Haley Batten focused on upward momentum year after Olympics

Parkite is currently the top American woman in the World Cup standings

Haley Batten navigates through the course during a race. Batten competed in Tokyo in 2021.
Rob Jones/USA Cycling

Last year, Park City mountain biker Haley Batten fulfilled her Olympic dreams when she competed in Tokyo. While she didn’t win a medal, her ninth-place finish was the highest of any American in the event. 

At the time, Batten was competing in the elite World Cup for the first time and exploded onto the scene. She finished on the podium in her first two XCO World Cup races, including a second-place result in the Czech Republic that qualified her for the Games. She also won a short-track race there. Batten didn’t have that same success after the Games, but she gained plenty of valuable experience. 

“Nobody would have expected that I would have accomplished getting three podiums in that time,” she said. “After that, I think just so much was going on that my results at the World Cup circuit became a little inconsistent. I think I peaked so hard and focused so much on the Olympics that I kind of struggled in the second half of the season to put out a good result. So, I think now I’m learning how to be a more consistent racer and seeing what I need to do in my training and planning to make sure that I can do that.”

There’s also something to be said about competing on the Olympic stage at just 22 years old.

“There’s so much that you learn from the Olympics about adaptability and just going for something that there’s so much pressure on,” she said. “I don’t think I’ll go to another race where there’s as much pressure both of yourself and wanting to accomplish a big goal and from other people in the media as well.”

Now 23, it would be easy for complacency to set in for Batten. But she keeps her focus set on the next big race. Last year, it was the Olympics. This year, it’s the world championships. 

Her season this year has had its ups and downs so far. Batten teamed up with Sofia Gomez Villafane to win this year’s Cape Epic, an eight-day stage race in South Africa. Since then, she’s emphasized building up her fitness and looking to peak at the world championships.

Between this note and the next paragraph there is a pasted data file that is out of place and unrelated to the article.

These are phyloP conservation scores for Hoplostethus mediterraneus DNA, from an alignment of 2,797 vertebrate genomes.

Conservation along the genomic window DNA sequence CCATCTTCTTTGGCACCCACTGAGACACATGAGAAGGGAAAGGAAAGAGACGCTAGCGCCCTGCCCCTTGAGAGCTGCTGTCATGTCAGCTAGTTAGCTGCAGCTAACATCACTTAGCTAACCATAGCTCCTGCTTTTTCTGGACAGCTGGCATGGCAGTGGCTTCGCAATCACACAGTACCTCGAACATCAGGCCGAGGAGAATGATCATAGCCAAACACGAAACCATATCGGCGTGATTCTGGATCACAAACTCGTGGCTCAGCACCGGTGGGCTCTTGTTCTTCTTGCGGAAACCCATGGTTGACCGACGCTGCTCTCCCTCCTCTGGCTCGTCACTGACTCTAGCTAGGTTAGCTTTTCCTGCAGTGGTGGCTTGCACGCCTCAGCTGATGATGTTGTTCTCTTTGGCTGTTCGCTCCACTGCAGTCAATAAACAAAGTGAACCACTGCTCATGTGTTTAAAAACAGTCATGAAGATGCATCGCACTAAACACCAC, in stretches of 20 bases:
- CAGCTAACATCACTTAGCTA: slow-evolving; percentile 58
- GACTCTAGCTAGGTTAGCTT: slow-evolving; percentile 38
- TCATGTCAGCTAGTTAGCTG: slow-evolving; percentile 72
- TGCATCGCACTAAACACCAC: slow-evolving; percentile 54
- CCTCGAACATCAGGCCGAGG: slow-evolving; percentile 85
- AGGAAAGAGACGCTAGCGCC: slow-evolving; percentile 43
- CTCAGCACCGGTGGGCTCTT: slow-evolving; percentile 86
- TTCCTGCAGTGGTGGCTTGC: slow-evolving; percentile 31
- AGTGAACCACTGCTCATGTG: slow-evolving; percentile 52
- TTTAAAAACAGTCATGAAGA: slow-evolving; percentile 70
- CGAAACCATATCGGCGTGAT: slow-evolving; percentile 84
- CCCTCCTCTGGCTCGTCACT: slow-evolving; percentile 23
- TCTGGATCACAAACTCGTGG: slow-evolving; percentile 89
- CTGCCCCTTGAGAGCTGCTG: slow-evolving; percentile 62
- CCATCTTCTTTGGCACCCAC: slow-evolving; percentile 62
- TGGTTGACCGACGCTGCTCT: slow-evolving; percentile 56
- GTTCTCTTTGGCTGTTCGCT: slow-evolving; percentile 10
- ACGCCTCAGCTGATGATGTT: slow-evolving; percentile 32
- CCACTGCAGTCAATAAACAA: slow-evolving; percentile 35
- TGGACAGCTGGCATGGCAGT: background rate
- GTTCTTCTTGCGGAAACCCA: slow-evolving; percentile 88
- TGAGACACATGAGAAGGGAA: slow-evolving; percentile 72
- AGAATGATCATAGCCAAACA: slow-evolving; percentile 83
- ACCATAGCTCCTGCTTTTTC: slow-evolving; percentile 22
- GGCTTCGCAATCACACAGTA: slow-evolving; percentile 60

“(The Cape Epic) was a really cool experience,” Batten said. “I’ve kind of just been building and working my way up to World Cup speed throughout the season. We’re four World Cups into the season now, and I find that I’m getting fitter and strong each race, which is really good.”

Her World Cup season didn’t get off to the best start, however. She came in 28th in Brazil to start the XCO World Cup slate. Batten also finished 31st in a cross-country short track (XCC) event in Brazil that she called “one of the hardest things I’ve ever done.” The Parkite has improved as the season has gone on, including two 12th-place finishes in her last two XCO World Cup races – her best results so far.

“That Brazil World Cup, trying to go back to the high speed of World Cup racing was really tough, but I think my training and my trajectory has been really good throughout the season,” Batten said. “In each World Cup, I feel like I’m finding pace again and getting stronger. Each race, I feel a lot better and I feel like I’m getting my footing and getting a bit closer to where my goals are at.”

Batten is currently the highest-ranking American in the XCO World Cup standings through four races in 13th place, and she’s one point ahead of fellow American Kate Courtney. Two of the remaining five races are held in North America, and Batten’s hoping to be at her best for those two events. 

Batten credits her experiences in Park City growing up for shaping her into being the rider that she is today. She recalled how she would go on weeknight rides through White Pine Touring as a teenager as well as all of the other opportunities she had as a young mountain biker in Park City. 

“We’d have the Intermountain Cup races on Saturdays, and then the weeknight races on Wednesdays,” she said. “So, it was pretty endless, what you could do and the rides you could do and the people you could ride with. So yeah, I miss it a lot, and I think it’s a big part of the racer I am today.”

It wasn’t that long ago that Batten dominated high school races for Park City High School’s club team. She won a state title as a freshman in 2013 and is now competing against the world’s best mountain bikers. 

Batten said that she sometimes almost forgets that she competed in the Olympics until someone asks her what it was like. But there’s still plenty more for her to accomplish in the sport. Competing at the Olympics again in Paris in 2024 is on the list.

“What’s crazy is the next Olympics isn’t so far away,” she said. “I definitely appreciated that experience, and I’m really happy about how I performed there, but my eyes are definitely on the next one right around the corner.”


Park City’s mountain biking team off to Mantua Saturday

Park City Head Coach Pete Stoughton mentioned how his team will bring their trademark enthusiasm to what should be a relatively-rain soaked course, saying in a prepared statement, “we anticipate radiant smiles on all of our riders faces this weekend.”

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